Atlanta mayoral election results certified, but legal challenge looms

The Fulton County election board’s vice chairman abstained from voting to re-certify results from the Atlanta mayor’s race on Saturday, arguing that the board hadn’t adequately addressed questions about the validity of votes from recently annexed areas of the city.

The meeting of Fulton County election board that re-certified Kiesha Lance Bottoms as Atlanta mayor-elect further muddied a contentious election that appeared to be on the brink of a drawn-out court battle.

The board’s attorney did not attend, and members struggled to make sense of complicated legal matters, prompting an admonition from a City of Atlanta deputy clerk for the board to meet in private “in anticipation of legal action.”

“We have public comments that there have been irregularities,” said David J. Burge, one of two Republicans on the board. “I think it behooves this board to very clearly demonstrate that this was done right. We are meeting at an odd time, without our lawyers.”

But the votes from the annexed areas aren’t the only concern. The competence, or lack thereof, of the local post office may also play a role in any challenge from Mary Norwood, the candidate whom Bottoms defeated.

On Saturday, the board’s executive director, Rick Barron, said in an interview the board received a number of absentee ballots that were not counted because they arrived after the Dec. 1 deadline. Barron did not know how many.

Barron blamed chronic problems with Atlanta’s post office and noted that last week Atlanta’s postmaster was replaced.

Norwood’s attorney, Vincent Russo, first learned of the issue from a reporter.

“This is the first we’ve heard about it,” Russo said. “I don’t know why they wouldn’t have notified people about this issue and tried to get a court to accept them.”

An official recount on Thursday requested by Norwood gave her an additional five votes and subtracted six from Bottoms. But Bottoms was still more than 800 votes ahead of Norwood in the race.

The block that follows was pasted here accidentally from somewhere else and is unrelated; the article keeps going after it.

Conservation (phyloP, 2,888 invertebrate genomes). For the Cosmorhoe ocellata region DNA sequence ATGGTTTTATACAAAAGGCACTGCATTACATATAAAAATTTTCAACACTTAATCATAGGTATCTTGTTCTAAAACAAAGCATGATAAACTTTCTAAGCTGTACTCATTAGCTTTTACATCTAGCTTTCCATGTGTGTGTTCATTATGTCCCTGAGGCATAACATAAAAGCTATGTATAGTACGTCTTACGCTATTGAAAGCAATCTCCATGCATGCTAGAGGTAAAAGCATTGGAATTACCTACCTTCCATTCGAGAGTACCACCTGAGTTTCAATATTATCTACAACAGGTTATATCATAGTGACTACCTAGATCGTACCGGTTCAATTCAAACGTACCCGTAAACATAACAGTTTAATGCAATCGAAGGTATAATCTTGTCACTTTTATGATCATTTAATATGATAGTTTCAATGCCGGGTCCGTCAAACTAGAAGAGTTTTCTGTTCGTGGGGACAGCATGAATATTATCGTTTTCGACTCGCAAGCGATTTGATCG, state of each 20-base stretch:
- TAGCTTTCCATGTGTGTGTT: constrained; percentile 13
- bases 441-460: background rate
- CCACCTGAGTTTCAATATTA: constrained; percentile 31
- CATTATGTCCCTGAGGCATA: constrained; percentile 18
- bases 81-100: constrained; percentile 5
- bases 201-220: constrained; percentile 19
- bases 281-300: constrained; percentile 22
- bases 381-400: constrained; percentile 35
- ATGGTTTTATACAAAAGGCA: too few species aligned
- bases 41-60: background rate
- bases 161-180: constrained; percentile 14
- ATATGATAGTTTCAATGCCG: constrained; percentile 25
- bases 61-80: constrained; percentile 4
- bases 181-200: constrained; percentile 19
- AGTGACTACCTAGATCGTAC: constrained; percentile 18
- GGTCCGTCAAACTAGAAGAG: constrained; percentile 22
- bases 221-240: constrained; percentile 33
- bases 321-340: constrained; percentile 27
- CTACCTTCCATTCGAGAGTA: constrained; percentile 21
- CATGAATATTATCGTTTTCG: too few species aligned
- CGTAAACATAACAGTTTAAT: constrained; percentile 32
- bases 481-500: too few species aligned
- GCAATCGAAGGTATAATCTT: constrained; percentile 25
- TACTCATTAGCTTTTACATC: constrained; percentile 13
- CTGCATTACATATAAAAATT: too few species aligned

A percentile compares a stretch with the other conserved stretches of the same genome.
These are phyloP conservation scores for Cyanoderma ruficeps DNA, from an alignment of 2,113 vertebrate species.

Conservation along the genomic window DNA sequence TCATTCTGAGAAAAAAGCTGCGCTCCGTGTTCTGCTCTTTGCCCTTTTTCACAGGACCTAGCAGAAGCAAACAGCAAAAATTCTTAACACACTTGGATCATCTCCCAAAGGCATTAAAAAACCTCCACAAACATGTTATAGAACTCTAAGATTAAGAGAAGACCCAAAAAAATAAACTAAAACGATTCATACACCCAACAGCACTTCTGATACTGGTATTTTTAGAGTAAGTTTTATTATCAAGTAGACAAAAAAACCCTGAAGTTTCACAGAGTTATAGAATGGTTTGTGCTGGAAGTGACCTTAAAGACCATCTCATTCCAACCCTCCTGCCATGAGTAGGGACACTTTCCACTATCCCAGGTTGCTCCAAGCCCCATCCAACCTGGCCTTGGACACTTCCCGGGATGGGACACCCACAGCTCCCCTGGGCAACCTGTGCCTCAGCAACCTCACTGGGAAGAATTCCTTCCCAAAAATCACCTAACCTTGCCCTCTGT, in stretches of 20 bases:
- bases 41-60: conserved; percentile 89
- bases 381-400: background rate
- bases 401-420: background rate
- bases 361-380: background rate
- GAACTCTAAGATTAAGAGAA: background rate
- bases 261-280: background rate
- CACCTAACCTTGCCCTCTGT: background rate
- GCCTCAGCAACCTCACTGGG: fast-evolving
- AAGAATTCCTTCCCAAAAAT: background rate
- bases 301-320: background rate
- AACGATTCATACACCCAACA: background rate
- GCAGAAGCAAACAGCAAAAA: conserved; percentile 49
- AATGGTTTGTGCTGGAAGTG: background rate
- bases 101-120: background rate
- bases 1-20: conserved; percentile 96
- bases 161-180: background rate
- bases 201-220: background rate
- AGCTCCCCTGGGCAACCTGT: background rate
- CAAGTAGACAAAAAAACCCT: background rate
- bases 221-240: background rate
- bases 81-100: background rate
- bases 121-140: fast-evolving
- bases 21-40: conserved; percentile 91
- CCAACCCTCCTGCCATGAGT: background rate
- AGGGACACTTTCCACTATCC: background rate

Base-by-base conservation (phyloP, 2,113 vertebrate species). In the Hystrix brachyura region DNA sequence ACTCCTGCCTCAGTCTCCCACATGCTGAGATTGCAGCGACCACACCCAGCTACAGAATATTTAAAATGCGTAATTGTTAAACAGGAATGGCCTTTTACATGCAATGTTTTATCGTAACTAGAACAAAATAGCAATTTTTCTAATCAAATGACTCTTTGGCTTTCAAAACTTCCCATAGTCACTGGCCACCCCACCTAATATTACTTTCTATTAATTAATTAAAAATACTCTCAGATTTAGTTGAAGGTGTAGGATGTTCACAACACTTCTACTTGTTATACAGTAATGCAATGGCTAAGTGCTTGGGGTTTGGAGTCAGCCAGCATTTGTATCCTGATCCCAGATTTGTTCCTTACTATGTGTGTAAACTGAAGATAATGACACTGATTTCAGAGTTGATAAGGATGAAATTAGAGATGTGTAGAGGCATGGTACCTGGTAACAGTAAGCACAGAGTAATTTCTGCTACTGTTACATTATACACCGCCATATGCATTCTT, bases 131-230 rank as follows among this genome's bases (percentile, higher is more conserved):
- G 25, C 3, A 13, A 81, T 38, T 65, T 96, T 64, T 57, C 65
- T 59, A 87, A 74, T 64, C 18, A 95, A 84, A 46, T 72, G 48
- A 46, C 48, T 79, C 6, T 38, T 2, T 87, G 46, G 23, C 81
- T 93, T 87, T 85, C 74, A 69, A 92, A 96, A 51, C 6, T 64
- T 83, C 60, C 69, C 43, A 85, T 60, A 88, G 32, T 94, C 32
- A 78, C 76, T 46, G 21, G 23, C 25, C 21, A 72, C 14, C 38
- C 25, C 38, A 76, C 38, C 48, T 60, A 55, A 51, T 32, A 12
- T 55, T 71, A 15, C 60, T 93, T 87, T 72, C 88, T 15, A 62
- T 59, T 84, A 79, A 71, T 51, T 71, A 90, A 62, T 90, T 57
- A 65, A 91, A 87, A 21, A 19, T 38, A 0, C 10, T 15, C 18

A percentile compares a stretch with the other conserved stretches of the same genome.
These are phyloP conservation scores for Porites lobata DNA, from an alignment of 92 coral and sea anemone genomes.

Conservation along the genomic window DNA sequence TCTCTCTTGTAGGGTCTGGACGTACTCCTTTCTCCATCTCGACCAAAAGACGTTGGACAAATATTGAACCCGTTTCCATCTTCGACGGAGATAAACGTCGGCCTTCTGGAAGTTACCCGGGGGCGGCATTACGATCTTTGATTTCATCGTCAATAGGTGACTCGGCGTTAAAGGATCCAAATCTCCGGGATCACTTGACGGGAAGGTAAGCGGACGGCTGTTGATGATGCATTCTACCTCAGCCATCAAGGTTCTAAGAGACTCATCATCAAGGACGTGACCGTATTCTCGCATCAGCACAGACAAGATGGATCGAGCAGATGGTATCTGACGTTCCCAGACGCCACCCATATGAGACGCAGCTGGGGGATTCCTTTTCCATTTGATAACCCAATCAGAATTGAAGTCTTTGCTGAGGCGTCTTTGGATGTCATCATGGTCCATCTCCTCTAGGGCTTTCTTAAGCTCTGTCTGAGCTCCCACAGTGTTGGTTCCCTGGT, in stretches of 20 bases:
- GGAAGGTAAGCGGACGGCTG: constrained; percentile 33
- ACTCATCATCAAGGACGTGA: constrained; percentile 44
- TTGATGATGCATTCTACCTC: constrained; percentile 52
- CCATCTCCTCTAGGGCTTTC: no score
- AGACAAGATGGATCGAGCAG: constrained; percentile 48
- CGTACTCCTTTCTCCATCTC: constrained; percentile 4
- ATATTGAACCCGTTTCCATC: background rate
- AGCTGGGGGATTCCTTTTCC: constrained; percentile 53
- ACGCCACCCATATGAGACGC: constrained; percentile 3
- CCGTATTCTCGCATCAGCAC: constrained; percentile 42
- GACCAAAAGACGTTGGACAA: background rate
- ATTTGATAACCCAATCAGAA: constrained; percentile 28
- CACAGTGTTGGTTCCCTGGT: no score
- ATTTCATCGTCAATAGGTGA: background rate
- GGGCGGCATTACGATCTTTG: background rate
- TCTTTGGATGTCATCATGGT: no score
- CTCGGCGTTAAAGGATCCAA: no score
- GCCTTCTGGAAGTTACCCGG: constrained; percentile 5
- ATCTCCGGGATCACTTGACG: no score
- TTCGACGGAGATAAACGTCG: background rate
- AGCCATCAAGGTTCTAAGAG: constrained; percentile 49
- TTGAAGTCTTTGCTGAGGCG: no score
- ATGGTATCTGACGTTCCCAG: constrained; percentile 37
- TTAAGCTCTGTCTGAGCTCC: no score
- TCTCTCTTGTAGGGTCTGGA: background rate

In the days after the runoff, Norwood’s campaign announced it was investigating reports of irregularities at the polls.

Last week, Russo argued that people in five recently annexed areas of Atlanta should not have been allowed to vote in the election. He argued that recent Georgia Supreme Court decision, along with a state Supreme Court transfer order issued days before the election, invalidated the ordinances establishing the annexations.

The areas are all located in southwest Atlanta, a part of town that Bottoms won.

The largest of the areas is Loch Lomond, which according to the city, has nearly 700 people. On Saturday, election board registration chief Ralph Jones, said roughly 400 hundred registered voters live in the area and that the board was still determining how many people in Loch Lomond voted in the mayor’s race.

In the summer of 2016, the city passed ordinances annexing areas in south Fulton County. The annexations prompted two lawsuits.

In one of those, the State Supreme Court in June upheld a state law incorporating the City of South Fulton and said that in order to comply with that law Atlanta’s annexations should have occurred before July 1, 2016. Therefore, the annexations were invalid.

Last month, the state’s highest court declined to take up a lawsuit challenging the Loch Lomond annexation because it had already decided the issues involving the case. In a Nov. 29 transfer order, the court said in light of its recent decision, the appeals court now had jurisdiction.

On Saturday, the board did not explain why its lawyer did not attend. Election Board Chairman Mary Carol Cooney did say that the board’s attorneys were not yet ready to opine on the Loch Lomond issue.

Barron said that his staff put Loch Lomond within Atlanta’s boundaries at the direction of the city, on whose behalf Fulton County had conducted the election.

Forest Webb, Atlanta’s deputy city clerk, urged the board to stop openly discussing the matter.

Legal action looms

The City of Atlanta has hired Allegra Lawrence-Hardy, of the Lawrence-Bundy law firm to represent it in the event of a lawsuit challenging the election results. According to a city spokesperson, Lawrence-Hardy worked on the team that represented Al Gore during the 2000 presidential election.

Norwood hasn’t said if she will sue.

State law allows a candidate to contest the result of a race in the event of irregularities, fraud and counting errors, along with other instances.

A court can only order a new election if the irregularities were so significant “as to place in doubt the result of the entire primary, election or runoff.”

Norwood has five days to contest the election results.

This is the second narrow mayor’s race that Norwood has lost.

After she lost the 2009 mayor’s race by 714 votes, Norwood, a self-described “progressive independent” convinced the Republican Party to appoint her to the Fulton County Board of Elections and Registration, according to an audio recording from a talk Norwood gave to a group of young Republicans in Buckhead earlier this year.

On that recording, Norwood accuses Reed’s 2009 campaign of voter manipulation — an allegation that prompted Reed to threaten to sue — and takes partial credit for hiring Barron.

“And he is a consummate professional,” Norwood said, according to the recording. “I mean this guy is really good. He is so good that some people at city hall tried to get him fired about a year ago.”

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